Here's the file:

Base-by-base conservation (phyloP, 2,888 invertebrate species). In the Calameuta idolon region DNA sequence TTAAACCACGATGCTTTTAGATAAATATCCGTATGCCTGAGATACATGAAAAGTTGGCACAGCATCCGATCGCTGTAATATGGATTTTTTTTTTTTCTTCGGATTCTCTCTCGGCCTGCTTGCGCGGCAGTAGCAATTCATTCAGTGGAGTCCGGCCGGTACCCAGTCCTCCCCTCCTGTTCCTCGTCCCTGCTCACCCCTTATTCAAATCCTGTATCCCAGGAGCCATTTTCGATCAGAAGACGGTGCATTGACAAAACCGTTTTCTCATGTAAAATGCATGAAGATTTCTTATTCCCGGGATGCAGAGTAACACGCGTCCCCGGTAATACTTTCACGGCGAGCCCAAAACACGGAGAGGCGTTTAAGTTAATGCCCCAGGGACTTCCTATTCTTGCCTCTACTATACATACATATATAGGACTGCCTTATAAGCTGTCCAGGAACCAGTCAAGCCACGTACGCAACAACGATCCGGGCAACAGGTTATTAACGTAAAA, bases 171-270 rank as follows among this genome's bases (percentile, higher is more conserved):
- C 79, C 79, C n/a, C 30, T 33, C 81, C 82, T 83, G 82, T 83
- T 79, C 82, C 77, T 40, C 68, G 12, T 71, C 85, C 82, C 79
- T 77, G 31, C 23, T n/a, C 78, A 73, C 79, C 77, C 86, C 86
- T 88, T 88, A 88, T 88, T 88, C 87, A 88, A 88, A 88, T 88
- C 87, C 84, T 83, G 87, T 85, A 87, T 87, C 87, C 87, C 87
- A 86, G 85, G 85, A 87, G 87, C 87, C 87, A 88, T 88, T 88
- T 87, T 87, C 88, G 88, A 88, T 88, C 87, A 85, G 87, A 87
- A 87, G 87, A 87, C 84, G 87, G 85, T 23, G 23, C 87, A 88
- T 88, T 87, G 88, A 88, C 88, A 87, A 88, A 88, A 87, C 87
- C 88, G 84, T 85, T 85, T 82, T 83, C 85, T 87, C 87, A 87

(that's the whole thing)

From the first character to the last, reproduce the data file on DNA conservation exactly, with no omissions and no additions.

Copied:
Base-by-base conservation (phyloP, 2,888 invertebrate species). In the Calameuta idolon region DNA sequence TTAAACCACGATGCTTTTAGATAAATATCCGTATGCCTGAGATACATGAAAAGTTGGCACAGCATCCGATCGCTGTAATATGGATTTTTTTTTTTTCTTCGGATTCTCTCTCGGCCTGCTTGCGCGGCAGTAGCAATTCATTCAGTGGAGTCCGGCCGGTACCCAGTCCTCCCCTCCTGTTCCTCGTCCCTGCTCACCCCTTATTCAAATCCTGTATCCCAGGAGCCATTTTCGATCAGAAGACGGTGCATTGACAAAACCGTTTTCTCATGTAAAATGCATGAAGATTTCTTATTCCCGGGATGCAGAGTAACACGCGTCCCCGGTAATACTTTCACGGCGAGCCCAAAACACGGAGAGGCGTTTAAGTTAATGCCCCAGGGACTTCCTATTCTTGCCTCTACTATACATACATATATAGGACTGCCTTATAAGCTGTCCAGGAACCAGTCAAGCCACGTACGCAACAACGATCCGGGCAACAGGTTATTAACGTAAAA, bases 171-270 rank as follows among this genome's bases (percentile, higher is more conserved):
- C 79, C 79, C n/a, C 30, T 33, C 81, C 82, T 83, G 82, T 83
- T 79, C 82, C 77, T 40, C 68, G 12, T 71, C 85, C 82, C 79
- T 77, G 31, C 23, T n/a, C 78, A 73, C 79, C 77, C 86, C 86
- T 88, T 88, A 88, T 88, T 88, C 87, A 88, A 88, A 88, T 88
- C 87, C 84, T 83, G 87, T 85, A 87, T 87, C 87, C 87, C 87
- A 86, G 85, G 85, A 87, G 87, C 87, C 87, A 88, T 88, T 88
- T 87, T 87, C 88, G 88, A 88, T 88, C 87, A 85, G 87, A 87
- A 87, G 87, A 87, C 84, G 87, G 85, T 23, G 23, C 87, A 88
- T 88, T 87, G 88, A 88, C 88, A 87, A 88, A 88, A 87, C 87
- C 88, G 84, T 85, T 85, T 82, T 83, C 85, T 87, C 87, A 87